Cases of Defamation are commonly defined according to Thailand law as follows: “to impute anything to another person to a third party in a manner likely to impair that person’s reputation or to expose such person to hatred or contempt.” Incidents of defamation usually occur in a business context and can result from a business dispute. However, defamation may also occur in a political dispute or in the course of acommercial or non-commercial presentation to the public. In Thailand, unlike many Western jurisdictions, defamation may be both a criminal offense and/or a civil offense.
There are a number of exceptions to Thailand defamation law and the following situations are generally not considered to be defamation:
Whoever in good faith, expresses any opinion or statement in the following contexts shall not be guilty of defamation:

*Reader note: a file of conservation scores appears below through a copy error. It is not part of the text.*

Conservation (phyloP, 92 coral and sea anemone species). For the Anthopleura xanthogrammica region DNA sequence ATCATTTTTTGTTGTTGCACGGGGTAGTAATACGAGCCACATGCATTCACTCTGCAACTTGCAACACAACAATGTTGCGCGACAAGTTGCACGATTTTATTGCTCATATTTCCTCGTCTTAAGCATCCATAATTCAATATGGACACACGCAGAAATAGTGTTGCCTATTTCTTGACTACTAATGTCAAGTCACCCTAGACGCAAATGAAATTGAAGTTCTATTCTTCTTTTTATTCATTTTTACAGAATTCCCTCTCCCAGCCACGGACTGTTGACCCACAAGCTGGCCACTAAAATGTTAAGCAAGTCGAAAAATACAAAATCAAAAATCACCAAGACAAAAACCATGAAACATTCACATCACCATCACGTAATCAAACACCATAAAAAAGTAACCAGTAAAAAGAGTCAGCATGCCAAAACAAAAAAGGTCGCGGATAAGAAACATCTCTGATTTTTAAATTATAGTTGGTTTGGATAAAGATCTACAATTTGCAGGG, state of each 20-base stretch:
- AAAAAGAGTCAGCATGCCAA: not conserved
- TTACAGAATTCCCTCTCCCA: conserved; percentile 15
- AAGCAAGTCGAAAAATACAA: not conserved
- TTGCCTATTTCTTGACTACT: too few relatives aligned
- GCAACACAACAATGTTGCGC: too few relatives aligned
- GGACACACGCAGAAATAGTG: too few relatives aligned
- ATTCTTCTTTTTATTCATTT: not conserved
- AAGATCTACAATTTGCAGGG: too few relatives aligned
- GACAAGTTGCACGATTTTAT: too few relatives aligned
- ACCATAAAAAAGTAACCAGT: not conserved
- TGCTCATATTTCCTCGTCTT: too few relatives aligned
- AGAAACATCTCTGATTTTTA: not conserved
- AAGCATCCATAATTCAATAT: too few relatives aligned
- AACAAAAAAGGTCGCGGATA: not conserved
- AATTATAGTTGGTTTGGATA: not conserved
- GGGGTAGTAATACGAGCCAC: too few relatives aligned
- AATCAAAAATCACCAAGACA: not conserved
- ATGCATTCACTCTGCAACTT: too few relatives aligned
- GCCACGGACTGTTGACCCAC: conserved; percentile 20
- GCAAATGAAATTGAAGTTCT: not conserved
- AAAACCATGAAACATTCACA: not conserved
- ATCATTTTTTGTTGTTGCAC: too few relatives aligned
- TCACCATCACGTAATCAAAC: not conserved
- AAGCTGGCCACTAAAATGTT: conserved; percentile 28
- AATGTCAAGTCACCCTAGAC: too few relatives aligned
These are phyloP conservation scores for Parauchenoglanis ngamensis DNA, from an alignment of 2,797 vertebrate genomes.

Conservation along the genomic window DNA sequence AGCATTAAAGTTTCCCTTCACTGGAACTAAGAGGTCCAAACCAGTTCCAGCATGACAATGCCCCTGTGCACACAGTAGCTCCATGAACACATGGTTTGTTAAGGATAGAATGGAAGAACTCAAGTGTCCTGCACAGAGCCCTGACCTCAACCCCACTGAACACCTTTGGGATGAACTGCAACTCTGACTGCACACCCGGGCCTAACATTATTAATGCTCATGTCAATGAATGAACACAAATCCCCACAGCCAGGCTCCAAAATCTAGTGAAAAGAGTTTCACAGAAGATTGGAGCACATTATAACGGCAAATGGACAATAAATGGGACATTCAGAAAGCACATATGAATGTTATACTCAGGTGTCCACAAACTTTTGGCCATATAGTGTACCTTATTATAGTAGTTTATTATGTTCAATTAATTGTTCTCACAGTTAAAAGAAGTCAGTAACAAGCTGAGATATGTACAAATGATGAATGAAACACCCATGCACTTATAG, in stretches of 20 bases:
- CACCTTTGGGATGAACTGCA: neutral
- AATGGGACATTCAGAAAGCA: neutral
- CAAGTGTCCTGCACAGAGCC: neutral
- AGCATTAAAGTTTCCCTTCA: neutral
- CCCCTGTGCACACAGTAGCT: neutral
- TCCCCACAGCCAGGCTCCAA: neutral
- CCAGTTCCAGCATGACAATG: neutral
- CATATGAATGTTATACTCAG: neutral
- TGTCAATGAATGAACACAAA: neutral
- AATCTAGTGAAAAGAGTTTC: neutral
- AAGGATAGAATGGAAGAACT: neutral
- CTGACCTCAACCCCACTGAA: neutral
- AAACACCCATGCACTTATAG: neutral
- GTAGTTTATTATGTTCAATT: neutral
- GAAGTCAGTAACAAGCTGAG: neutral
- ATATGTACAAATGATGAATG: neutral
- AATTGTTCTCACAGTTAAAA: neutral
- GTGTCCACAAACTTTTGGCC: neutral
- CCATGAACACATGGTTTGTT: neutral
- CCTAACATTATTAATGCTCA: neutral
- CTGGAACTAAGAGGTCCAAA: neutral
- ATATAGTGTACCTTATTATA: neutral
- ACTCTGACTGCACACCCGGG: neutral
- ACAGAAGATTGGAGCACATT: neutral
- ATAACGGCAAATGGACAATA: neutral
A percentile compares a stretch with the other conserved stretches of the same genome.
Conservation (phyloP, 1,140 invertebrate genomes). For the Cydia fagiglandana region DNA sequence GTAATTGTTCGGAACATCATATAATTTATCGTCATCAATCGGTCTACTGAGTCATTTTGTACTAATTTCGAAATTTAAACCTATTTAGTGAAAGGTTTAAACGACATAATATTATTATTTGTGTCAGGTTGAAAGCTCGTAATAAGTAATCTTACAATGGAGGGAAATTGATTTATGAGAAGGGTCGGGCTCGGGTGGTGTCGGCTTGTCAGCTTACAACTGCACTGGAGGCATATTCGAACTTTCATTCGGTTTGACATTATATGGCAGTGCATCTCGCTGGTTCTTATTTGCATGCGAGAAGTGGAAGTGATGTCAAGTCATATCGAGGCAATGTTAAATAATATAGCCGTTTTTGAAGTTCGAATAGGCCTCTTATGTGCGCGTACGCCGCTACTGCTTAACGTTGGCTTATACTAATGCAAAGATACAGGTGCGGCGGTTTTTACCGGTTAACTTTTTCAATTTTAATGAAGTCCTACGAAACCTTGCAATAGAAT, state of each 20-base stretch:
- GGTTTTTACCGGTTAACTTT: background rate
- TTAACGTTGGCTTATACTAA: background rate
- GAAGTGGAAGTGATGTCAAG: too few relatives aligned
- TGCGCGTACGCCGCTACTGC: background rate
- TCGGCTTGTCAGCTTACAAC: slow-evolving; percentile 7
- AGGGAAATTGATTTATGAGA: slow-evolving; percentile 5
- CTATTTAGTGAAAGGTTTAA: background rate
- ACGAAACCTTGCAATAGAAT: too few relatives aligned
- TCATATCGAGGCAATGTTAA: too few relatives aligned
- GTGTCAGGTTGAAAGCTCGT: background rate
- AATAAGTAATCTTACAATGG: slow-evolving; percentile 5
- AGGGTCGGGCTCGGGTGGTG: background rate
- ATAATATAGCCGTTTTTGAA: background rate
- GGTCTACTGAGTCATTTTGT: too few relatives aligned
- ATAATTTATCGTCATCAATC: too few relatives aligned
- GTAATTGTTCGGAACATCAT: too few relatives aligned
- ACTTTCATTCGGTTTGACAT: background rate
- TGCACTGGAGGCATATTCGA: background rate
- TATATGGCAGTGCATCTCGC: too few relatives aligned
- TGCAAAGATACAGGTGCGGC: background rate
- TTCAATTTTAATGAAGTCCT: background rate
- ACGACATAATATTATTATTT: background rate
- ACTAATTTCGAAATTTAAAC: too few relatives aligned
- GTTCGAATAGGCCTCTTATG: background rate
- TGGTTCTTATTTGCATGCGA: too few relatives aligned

by way of justification or defense, or for the protection of a legitimate interest.in the status of being an official in the exercise of his functions by way of fair comment on any person or thing subjected to public criticism by way of fair report of the open proceedings of any Court or meeting Written Defamation vs. Oral Defamation
When the defamatory statement is recorded by way of a document, audio or visual recording, the offense is considered more severe. In I cases where the defamatory statement exist in electronic form, such as on a website, the case may be prosecuted under basic defamation law, and, potentially, under special legislation related to Internet and electronic communication.